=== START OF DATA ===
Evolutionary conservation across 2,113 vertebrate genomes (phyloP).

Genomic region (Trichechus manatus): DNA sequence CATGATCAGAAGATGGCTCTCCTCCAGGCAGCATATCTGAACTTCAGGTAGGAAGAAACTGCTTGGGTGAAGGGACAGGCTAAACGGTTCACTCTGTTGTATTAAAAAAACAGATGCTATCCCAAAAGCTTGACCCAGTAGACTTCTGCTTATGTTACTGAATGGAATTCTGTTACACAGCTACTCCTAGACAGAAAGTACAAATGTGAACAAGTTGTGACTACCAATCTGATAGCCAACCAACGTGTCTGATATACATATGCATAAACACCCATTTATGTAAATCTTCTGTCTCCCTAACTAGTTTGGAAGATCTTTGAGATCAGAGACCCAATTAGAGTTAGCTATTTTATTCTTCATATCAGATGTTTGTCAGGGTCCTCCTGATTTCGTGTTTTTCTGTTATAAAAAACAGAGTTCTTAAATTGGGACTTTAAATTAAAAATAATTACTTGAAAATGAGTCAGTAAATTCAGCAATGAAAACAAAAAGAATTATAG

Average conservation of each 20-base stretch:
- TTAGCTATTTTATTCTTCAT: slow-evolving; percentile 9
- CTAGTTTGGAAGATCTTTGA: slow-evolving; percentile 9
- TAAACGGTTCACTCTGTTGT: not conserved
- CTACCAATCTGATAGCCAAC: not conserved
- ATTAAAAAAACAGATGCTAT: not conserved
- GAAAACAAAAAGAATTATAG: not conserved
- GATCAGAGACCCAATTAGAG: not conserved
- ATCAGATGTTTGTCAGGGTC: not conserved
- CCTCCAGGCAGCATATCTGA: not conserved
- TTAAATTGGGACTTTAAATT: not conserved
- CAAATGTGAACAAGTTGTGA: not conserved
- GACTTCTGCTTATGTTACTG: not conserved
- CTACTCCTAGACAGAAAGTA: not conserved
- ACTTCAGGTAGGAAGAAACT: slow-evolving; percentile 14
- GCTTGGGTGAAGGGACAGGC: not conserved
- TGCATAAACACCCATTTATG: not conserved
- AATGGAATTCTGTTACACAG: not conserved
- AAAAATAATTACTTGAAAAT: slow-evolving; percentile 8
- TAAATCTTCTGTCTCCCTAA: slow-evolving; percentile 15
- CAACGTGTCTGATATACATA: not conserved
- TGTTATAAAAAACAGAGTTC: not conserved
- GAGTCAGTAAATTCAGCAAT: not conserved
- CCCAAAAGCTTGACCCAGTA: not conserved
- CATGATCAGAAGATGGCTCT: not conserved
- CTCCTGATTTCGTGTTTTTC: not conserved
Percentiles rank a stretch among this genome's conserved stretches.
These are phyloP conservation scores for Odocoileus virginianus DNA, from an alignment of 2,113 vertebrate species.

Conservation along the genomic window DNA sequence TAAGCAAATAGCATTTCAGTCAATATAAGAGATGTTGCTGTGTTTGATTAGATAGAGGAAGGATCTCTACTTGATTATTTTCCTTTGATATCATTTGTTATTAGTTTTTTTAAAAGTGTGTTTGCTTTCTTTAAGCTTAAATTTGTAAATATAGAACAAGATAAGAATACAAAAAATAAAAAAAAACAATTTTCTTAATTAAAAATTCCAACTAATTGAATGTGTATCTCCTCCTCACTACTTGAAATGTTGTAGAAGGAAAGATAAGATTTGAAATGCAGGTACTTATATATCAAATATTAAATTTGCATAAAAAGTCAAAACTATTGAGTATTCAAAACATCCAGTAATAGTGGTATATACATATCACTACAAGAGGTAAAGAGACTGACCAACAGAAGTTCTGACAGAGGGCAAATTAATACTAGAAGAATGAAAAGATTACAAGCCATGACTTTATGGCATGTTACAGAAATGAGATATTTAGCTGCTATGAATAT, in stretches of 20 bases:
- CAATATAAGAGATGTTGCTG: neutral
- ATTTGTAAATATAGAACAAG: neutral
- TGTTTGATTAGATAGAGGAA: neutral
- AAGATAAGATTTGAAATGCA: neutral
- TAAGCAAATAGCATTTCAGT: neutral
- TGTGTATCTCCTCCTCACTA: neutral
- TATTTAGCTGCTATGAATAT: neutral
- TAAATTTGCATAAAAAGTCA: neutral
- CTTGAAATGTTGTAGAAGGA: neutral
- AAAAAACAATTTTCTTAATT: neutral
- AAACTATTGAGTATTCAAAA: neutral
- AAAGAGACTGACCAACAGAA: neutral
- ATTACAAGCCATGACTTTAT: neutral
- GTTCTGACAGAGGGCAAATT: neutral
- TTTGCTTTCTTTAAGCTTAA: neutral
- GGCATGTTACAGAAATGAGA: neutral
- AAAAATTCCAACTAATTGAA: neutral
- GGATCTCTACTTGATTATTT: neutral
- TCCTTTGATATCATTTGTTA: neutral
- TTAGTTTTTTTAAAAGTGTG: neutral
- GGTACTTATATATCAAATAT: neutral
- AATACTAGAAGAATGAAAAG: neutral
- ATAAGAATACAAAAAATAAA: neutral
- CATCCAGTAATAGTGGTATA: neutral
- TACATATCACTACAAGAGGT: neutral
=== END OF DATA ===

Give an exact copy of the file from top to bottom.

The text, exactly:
Evolutionary conservation across 2,113 vertebrate genomes (phyloP).

Genomic region (Trichechus manatus): DNA sequence CATGATCAGAAGATGGCTCTCCTCCAGGCAGCATATCTGAACTTCAGGTAGGAAGAAACTGCTTGGGTGAAGGGACAGGCTAAACGGTTCACTCTGTTGTATTAAAAAAACAGATGCTATCCCAAAAGCTTGACCCAGTAGACTTCTGCTTATGTTACTGAATGGAATTCTGTTACACAGCTACTCCTAGACAGAAAGTACAAATGTGAACAAGTTGTGACTACCAATCTGATAGCCAACCAACGTGTCTGATATACATATGCATAAACACCCATTTATGTAAATCTTCTGTCTCCCTAACTAGTTTGGAAGATCTTTGAGATCAGAGACCCAATTAGAGTTAGCTATTTTATTCTTCATATCAGATGTTTGTCAGGGTCCTCCTGATTTCGTGTTTTTCTGTTATAAAAAACAGAGTTCTTAAATTGGGACTTTAAATTAAAAATAATTACTTGAAAATGAGTCAGTAAATTCAGCAATGAAAACAAAAAGAATTATAG

Average conservation of each 20-base stretch:
- TTAGCTATTTTATTCTTCAT: slow-evolving; percentile 9
- CTAGTTTGGAAGATCTTTGA: slow-evolving; percentile 9
- TAAACGGTTCACTCTGTTGT: not conserved
- CTACCAATCTGATAGCCAAC: not conserved
- ATTAAAAAAACAGATGCTAT: not conserved
- GAAAACAAAAAGAATTATAG: not conserved
- GATCAGAGACCCAATTAGAG: not conserved
- ATCAGATGTTTGTCAGGGTC: not conserved
- CCTCCAGGCAGCATATCTGA: not conserved
- TTAAATTGGGACTTTAAATT: not conserved
- CAAATGTGAACAAGTTGTGA: not conserved
- GACTTCTGCTTATGTTACTG: not conserved
- CTACTCCTAGACAGAAAGTA: not conserved
- ACTTCAGGTAGGAAGAAACT: slow-evolving; percentile 14
- GCTTGGGTGAAGGGACAGGC: not conserved
- TGCATAAACACCCATTTATG: not conserved
- AATGGAATTCTGTTACACAG: not conserved
- AAAAATAATTACTTGAAAAT: slow-evolving; percentile 8
- TAAATCTTCTGTCTCCCTAA: slow-evolving; percentile 15
- CAACGTGTCTGATATACATA: not conserved
- TGTTATAAAAAACAGAGTTC: not conserved
- GAGTCAGTAAATTCAGCAAT: not conserved
- CCCAAAAGCTTGACCCAGTA: not conserved
- CATGATCAGAAGATGGCTCT: not conserved
- CTCCTGATTTCGTGTTTTTC: not conserved
Percentiles rank a stretch among this genome's conserved stretches.
These are phyloP conservation scores for Odocoileus virginianus DNA, from an alignment of 2,113 vertebrate species.

Conservation along the genomic window DNA sequence TAAGCAAATAGCATTTCAGTCAATATAAGAGATGTTGCTGTGTTTGATTAGATAGAGGAAGGATCTCTACTTGATTATTTTCCTTTGATATCATTTGTTATTAGTTTTTTTAAAAGTGTGTTTGCTTTCTTTAAGCTTAAATTTGTAAATATAGAACAAGATAAGAATACAAAAAATAAAAAAAAACAATTTTCTTAATTAAAAATTCCAACTAATTGAATGTGTATCTCCTCCTCACTACTTGAAATGTTGTAGAAGGAAAGATAAGATTTGAAATGCAGGTACTTATATATCAAATATTAAATTTGCATAAAAAGTCAAAACTATTGAGTATTCAAAACATCCAGTAATAGTGGTATATACATATCACTACAAGAGGTAAAGAGACTGACCAACAGAAGTTCTGACAGAGGGCAAATTAATACTAGAAGAATGAAAAGATTACAAGCCATGACTTTATGGCATGTTACAGAAATGAGATATTTAGCTGCTATGAATAT, in stretches of 20 bases:
- CAATATAAGAGATGTTGCTG: neutral
- ATTTGTAAATATAGAACAAG: neutral
- TGTTTGATTAGATAGAGGAA: neutral
- AAGATAAGATTTGAAATGCA: neutral
- TAAGCAAATAGCATTTCAGT: neutral
- TGTGTATCTCCTCCTCACTA: neutral
- TATTTAGCTGCTATGAATAT: neutral
- TAAATTTGCATAAAAAGTCA: neutral
- CTTGAAATGTTGTAGAAGGA: neutral
- AAAAAACAATTTTCTTAATT: neutral
- AAACTATTGAGTATTCAAAA: neutral
- AAAGAGACTGACCAACAGAA: neutral
- ATTACAAGCCATGACTTTAT: neutral
- GTTCTGACAGAGGGCAAATT: neutral
- TTTGCTTTCTTTAAGCTTAA: neutral
- GGCATGTTACAGAAATGAGA: neutral
- AAAAATTCCAACTAATTGAA: neutral
- GGATCTCTACTTGATTATTT: neutral
- TCCTTTGATATCATTTGTTA: neutral
- TTAGTTTTTTTAAAAGTGTG: neutral
- GGTACTTATATATCAAATAT: neutral
- AATACTAGAAGAATGAAAAG: neutral
- ATAAGAATACAAAAAATAAA: neutral
- CATCCAGTAATAGTGGTATA: neutral
- TACATATCACTACAAGAGGT: neutral